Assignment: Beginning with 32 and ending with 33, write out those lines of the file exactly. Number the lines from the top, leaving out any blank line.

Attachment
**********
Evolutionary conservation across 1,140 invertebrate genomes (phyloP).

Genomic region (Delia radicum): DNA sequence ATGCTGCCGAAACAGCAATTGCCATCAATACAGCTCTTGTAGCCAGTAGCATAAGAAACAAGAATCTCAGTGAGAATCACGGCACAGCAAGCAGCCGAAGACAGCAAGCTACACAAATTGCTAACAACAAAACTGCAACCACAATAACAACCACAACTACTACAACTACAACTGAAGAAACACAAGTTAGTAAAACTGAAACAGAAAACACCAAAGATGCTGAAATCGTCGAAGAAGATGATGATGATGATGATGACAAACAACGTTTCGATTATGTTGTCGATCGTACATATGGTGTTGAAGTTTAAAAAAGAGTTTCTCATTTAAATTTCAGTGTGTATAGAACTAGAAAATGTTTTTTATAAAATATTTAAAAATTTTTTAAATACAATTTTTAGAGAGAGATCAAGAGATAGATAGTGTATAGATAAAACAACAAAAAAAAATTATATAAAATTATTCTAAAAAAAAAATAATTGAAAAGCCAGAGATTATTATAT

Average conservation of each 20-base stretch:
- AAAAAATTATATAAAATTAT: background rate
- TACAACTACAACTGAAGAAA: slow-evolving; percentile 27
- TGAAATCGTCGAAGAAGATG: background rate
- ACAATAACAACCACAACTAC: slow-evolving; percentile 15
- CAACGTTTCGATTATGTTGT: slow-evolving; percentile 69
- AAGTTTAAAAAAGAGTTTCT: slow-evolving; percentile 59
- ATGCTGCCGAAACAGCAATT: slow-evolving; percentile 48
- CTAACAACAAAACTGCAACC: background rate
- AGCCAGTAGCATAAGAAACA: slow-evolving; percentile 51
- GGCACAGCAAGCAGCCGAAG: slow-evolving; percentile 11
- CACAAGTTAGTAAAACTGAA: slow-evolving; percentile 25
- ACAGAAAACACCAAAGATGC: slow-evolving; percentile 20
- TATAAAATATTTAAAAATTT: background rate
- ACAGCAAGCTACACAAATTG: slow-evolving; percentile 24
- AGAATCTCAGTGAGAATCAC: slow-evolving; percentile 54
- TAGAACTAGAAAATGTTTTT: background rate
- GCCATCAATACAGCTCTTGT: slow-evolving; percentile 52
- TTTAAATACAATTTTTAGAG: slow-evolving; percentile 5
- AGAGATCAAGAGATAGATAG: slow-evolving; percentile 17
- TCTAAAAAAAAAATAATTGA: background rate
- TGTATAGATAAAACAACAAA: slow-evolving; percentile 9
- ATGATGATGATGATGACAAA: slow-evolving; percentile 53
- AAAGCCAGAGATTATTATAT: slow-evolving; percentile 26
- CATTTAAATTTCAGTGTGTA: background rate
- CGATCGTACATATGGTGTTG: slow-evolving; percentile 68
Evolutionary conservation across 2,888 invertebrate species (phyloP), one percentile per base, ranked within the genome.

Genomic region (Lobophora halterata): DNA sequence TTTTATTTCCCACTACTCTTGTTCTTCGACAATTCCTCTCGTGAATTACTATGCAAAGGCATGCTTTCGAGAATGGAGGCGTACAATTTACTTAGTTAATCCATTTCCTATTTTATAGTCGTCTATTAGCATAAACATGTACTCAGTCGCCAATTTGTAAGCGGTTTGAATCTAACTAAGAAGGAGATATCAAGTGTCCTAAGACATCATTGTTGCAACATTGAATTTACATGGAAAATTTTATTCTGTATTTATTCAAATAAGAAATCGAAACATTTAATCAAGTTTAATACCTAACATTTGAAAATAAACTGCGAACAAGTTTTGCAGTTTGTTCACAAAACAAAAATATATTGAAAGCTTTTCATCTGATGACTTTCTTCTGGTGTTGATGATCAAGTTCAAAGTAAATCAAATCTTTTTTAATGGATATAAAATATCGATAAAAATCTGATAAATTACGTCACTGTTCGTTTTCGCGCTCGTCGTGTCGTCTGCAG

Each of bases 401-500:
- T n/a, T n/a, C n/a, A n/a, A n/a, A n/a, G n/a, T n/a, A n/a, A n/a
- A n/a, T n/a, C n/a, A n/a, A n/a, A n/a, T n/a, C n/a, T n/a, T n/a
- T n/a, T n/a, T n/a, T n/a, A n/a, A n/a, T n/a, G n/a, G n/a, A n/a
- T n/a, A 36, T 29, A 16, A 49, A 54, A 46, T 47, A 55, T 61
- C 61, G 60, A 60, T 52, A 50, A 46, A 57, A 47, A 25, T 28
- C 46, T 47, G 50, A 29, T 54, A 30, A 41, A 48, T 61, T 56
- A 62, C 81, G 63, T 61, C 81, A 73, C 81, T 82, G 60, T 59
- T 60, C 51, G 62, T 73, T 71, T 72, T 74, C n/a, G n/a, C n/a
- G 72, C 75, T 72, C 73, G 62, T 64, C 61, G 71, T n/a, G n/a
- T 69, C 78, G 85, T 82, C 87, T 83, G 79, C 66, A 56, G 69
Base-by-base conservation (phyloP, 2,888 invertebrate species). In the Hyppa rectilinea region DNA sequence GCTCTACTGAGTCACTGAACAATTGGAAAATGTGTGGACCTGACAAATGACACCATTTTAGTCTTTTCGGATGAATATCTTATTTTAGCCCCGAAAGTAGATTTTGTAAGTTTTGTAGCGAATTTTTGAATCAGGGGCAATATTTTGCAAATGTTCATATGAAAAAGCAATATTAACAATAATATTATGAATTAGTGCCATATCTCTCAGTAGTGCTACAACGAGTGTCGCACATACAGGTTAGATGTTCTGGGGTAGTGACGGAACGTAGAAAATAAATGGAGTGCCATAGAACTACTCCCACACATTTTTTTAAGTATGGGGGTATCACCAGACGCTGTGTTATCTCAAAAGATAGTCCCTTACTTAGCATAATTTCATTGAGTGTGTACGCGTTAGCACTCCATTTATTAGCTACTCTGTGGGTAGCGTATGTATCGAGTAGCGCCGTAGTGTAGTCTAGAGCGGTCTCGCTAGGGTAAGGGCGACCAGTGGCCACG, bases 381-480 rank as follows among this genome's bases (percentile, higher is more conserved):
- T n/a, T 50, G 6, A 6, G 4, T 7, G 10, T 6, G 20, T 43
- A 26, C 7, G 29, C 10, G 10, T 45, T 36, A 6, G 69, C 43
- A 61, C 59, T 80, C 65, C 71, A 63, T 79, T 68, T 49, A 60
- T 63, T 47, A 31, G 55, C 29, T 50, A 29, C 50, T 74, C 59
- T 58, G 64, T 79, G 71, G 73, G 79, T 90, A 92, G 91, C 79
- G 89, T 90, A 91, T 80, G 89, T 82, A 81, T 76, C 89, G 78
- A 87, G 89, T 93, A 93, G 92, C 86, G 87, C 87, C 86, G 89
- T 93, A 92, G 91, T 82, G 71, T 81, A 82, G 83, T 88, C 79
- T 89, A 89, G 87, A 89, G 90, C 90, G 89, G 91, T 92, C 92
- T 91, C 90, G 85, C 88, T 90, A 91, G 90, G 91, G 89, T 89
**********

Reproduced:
- T n/a, T n/a, C n/a, A n/a, A n/a, A n/a, G n/a, T n/a, A n/a, A n/a
- A n/a, T n/a, C n/a, A n/a, A n/a, A n/a, T n/a, C n/a, T n/a, T n/a